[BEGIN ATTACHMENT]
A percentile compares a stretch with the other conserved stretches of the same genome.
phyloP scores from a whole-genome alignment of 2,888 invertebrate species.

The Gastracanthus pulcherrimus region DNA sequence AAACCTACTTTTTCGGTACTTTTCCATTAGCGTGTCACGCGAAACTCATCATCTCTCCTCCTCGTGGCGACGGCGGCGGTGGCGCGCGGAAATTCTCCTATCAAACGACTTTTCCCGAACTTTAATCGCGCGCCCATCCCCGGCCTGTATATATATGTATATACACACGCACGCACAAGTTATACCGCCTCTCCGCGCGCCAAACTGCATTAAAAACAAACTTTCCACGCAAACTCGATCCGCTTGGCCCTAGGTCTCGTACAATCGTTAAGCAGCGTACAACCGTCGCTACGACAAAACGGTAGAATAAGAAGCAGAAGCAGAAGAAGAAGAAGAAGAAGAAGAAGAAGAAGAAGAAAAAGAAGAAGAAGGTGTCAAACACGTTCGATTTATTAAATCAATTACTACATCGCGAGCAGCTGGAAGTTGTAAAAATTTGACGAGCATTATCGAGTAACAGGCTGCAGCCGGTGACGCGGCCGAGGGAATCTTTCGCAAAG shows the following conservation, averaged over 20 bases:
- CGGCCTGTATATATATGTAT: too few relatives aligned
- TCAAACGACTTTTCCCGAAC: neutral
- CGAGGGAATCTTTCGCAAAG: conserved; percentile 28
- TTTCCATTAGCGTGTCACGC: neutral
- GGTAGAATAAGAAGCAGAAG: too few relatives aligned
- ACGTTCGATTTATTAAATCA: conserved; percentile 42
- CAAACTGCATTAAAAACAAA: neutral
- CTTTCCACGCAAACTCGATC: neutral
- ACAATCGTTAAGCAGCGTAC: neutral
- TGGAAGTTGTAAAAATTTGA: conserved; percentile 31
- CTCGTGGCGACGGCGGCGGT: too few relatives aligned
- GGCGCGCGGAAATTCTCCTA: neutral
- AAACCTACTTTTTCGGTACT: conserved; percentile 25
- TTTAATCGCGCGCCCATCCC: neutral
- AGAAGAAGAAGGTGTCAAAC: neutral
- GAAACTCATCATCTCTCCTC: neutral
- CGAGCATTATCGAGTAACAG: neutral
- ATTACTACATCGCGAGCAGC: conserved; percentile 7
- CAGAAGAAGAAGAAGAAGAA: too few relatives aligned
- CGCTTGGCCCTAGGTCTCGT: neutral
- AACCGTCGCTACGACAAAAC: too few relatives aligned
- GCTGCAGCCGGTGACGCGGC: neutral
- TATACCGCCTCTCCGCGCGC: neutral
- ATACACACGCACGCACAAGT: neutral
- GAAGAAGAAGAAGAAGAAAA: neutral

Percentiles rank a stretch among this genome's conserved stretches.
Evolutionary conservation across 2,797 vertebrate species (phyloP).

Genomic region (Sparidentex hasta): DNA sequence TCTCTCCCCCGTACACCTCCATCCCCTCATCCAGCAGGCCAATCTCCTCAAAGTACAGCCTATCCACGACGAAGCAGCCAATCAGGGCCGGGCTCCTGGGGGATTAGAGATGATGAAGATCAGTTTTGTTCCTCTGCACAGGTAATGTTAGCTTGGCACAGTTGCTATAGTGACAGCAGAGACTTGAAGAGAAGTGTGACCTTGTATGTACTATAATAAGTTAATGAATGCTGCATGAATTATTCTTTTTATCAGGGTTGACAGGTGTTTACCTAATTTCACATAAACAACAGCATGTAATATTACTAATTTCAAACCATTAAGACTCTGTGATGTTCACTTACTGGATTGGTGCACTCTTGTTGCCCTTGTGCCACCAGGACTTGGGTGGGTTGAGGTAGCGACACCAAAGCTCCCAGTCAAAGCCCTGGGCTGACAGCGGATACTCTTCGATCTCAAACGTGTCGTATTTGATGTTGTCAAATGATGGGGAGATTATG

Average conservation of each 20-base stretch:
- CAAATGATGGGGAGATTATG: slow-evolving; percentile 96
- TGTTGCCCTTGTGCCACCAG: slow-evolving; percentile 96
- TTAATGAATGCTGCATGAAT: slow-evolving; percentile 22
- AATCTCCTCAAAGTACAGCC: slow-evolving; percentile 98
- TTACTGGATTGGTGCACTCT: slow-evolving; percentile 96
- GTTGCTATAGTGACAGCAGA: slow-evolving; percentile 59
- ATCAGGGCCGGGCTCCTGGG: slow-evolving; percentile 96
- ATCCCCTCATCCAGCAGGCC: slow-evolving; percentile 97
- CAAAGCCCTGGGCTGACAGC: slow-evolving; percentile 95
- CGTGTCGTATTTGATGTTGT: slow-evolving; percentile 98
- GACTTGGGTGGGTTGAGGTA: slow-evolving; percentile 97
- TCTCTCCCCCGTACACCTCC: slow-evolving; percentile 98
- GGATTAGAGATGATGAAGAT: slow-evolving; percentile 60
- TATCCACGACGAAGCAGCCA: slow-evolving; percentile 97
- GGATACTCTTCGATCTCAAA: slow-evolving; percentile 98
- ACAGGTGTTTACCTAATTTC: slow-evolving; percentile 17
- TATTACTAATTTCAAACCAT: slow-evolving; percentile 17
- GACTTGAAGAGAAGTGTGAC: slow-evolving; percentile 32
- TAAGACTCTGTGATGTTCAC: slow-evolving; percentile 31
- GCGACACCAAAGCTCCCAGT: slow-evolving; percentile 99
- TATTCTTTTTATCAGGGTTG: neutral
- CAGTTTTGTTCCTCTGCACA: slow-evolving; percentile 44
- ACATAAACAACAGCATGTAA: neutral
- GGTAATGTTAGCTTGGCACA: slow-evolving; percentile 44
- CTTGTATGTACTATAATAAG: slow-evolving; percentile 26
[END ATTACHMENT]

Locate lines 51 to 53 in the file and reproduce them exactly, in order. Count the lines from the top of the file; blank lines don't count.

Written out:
- TAAGACTCTGTGATGTTCAC: slow-evolving; percentile 31
- GCGACACCAAAGCTCCCAGT: slow-evolving; percentile 99
- TATTCTTTTTATCAGGGTTG: neutral